As Harvard Graduate School of Education Dean Bridget T. Long enters her fifth year in the post, her top priorities are ensuring the financial health of the school and a successful rollout of its five newly redesigned masters programs, Long said in an interview Friday morning.
Several prominent members of the Boston Celtics discussed their philanthropy and offered a behind-the-scenes glimpse of the sports-business industry at an event organized by the Harvard Undergraduate Sports Lab.
‘Low-Hanging Fruit’: Experts Criticize Senator Marco Rubio’s Letter Questioning Harvard’s Ties to China
Senator Marco Rubio (R-Fla.) alleged without direct evidence that Harvard officials may have helped suppress some theories regarding the origins of Covid-19 in a “quid pro quo” effort to advance Chinese state interests in a June 16 letter addressed to University President Lawrence S. Bacow.
Debate over the regulation of foreign money in academia, once an afterthought, has become a microcosm of the U.S.’s attempts to remain the world’s top innovator, exposing a tension between the government’s efforts to remain competitive and academia’s goals to promote innovation and the free flow of ideas.
The Kraft family, which owns the New England Patriots, donated $24 million to Harvard Business School earlier this month to establish the Robert K. Kraft Family Fellowship Fund, which will be the largest endowed fellowship fund at the school.
Harvard has received almost $385 million from sources in 46 countries since August 2019, according to United States Department of Education data.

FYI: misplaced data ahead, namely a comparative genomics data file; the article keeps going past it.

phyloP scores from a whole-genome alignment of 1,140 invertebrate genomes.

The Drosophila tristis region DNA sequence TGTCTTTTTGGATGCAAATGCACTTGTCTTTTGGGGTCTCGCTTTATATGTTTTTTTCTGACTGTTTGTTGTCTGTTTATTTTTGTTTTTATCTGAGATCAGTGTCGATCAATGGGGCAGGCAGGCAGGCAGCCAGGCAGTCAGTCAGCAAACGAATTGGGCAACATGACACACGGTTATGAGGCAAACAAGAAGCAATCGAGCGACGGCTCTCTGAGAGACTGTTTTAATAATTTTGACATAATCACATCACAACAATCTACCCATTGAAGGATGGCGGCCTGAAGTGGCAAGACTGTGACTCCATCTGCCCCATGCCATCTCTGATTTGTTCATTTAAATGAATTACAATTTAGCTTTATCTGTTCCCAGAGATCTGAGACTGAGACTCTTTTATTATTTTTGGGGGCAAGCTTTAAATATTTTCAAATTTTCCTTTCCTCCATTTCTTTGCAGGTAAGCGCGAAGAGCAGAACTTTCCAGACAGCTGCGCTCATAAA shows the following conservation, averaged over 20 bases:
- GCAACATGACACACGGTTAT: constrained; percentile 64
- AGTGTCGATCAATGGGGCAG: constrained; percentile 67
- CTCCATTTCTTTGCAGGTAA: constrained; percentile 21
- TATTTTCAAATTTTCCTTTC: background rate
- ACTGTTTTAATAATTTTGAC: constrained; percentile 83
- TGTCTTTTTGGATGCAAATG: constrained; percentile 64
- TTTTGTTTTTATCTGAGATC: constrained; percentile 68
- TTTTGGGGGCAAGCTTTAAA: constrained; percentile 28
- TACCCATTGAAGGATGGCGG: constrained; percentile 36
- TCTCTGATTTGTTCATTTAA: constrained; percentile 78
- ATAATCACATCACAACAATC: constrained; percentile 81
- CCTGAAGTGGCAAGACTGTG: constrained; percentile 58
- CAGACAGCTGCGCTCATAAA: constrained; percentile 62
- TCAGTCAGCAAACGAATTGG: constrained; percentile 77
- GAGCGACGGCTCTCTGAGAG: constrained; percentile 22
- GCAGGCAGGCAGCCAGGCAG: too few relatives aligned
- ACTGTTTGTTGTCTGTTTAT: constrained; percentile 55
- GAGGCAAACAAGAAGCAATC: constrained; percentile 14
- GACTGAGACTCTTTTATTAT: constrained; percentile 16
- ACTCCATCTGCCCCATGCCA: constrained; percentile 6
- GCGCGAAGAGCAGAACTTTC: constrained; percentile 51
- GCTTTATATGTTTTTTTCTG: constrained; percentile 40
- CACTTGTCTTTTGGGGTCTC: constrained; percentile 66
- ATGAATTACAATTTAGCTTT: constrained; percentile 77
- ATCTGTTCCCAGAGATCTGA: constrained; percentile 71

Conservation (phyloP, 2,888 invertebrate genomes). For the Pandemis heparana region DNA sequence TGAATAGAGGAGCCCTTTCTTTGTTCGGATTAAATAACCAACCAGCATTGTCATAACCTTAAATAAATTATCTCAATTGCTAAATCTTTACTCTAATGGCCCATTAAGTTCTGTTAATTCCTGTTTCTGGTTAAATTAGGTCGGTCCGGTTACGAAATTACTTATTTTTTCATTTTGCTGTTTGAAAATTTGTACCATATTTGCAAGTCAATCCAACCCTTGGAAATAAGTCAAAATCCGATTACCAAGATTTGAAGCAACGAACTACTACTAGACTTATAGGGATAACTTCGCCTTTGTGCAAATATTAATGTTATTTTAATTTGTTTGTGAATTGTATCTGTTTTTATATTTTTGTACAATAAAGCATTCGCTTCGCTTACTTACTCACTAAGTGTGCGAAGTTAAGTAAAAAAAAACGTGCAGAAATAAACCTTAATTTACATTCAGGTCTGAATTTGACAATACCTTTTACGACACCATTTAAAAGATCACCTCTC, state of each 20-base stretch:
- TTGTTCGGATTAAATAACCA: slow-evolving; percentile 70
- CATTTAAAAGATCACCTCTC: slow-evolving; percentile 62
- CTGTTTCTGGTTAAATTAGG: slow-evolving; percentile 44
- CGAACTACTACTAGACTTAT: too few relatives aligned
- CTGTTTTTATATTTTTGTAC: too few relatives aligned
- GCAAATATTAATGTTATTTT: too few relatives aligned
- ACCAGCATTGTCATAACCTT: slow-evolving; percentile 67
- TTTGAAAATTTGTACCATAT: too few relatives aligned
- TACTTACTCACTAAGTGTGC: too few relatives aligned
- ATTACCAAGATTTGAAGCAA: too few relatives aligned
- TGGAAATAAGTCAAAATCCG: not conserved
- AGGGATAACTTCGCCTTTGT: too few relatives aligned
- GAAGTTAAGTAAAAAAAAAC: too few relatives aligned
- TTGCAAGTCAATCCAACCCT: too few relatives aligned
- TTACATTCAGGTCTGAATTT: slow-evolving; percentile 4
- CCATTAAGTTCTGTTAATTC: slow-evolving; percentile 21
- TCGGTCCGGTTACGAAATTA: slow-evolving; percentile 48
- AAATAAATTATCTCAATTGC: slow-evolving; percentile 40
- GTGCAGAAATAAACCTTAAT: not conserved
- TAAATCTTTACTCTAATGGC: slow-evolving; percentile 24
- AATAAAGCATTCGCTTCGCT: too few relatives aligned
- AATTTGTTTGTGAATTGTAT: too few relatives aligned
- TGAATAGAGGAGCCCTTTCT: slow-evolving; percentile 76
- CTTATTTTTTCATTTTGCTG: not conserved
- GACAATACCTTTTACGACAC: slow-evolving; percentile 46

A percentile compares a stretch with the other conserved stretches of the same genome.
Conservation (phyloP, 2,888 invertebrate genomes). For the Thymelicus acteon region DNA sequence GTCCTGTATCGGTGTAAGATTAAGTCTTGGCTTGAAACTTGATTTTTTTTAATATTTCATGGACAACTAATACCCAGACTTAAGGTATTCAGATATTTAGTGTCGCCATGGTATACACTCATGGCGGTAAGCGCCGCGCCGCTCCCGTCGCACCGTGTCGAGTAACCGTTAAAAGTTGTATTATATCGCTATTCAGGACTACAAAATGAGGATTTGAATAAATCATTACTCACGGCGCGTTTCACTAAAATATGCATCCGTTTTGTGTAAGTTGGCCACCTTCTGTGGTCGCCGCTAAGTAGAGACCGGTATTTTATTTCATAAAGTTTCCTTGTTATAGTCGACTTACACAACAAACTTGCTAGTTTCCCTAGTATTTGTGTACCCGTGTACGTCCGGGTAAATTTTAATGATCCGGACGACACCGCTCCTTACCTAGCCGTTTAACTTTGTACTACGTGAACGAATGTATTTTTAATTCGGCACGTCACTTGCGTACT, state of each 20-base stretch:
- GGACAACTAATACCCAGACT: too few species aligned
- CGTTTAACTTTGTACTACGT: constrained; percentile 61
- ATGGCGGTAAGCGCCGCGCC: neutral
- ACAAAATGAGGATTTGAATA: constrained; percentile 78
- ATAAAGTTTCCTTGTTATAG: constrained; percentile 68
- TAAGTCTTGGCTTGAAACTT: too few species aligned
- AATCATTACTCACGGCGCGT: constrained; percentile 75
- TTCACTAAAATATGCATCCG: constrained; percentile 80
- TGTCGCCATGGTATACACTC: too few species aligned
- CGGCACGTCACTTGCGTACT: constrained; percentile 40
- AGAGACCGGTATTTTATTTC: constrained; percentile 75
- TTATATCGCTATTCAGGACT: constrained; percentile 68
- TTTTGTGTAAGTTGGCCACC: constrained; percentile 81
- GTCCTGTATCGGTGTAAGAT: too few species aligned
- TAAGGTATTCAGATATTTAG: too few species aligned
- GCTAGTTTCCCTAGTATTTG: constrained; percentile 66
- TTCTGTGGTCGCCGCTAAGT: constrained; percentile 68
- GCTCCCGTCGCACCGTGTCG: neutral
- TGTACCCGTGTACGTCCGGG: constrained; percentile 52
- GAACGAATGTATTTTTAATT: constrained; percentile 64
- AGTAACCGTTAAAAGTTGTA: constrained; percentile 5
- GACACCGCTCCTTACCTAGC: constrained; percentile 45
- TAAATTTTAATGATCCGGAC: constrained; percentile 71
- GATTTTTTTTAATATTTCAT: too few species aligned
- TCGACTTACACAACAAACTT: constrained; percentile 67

Taeku Lee will join Harvard as the first of four ethnic studies scholars to join the Faculty of Arts and Sciences, the school announced Monday.
The Harvard Kennedy School announced it received a $5 million gift from the James M. and Cathleen D. Stone Foundation to establish a new program that will study wealth inequality on Monday.
Harvard will commence renovations on its historic Weld and Newell Boathouses this year in what is planned to be the most significant update to the buildings since their construction more than a century ago.
The Harvard Graduate School of Education received the largest donation in its 102-year history last week. Provided by two anonymous Harvard Business School alumni, the gift includes a direct $30 million and an offer to match up to $10 million in additional donations.
At Harvard, 2021 was a year marked by change. The school’s long-awaited return to in-person operations injected new life into a campus that had been left dormant for over a year by Covid-19. And in an unexpected shift, the University announced its intention to divest its endowment from fossil fuels after a decade of public pressure. Separately, faculty controversies — including a federal conviction and a high-profile departure — ignited debates that rippled across academia. Below, The Crimson looks back at the 10 stories that shaped the last year at Harvard.
Harvard chief financial officer Thomas J. Hollister said the University’s finances are “moving in the right direction” in a Wednesday interview, though he cautioned that officials remain alert in the ever-changing landscape of the Covid-19 pandemic.
Though the Harvard Management Company reported record-breaking returns last Thursday, several financial experts said it still lags behind the performance of key financial indices and its peer institutions.
Harvard Corporation Senior Fellow Bill Lee Lauds ‘Really Positive’ Fundraising Year Despite Pandemic
Harvard Corporation senior fellow William F. Lee ’72 said in an interview Wednesday that the University expects high fundraising returns by the end of the fiscal year despite challenges posed by the Covid-19 pandemic.
Harvard boasts the largest endowment of any university in the world and supplements its finances with hundreds of millions of dollars in donations annually. Despite the scale of Harvard’s philanthropic efforts, a sizable gender disparity persists among the University’s donors.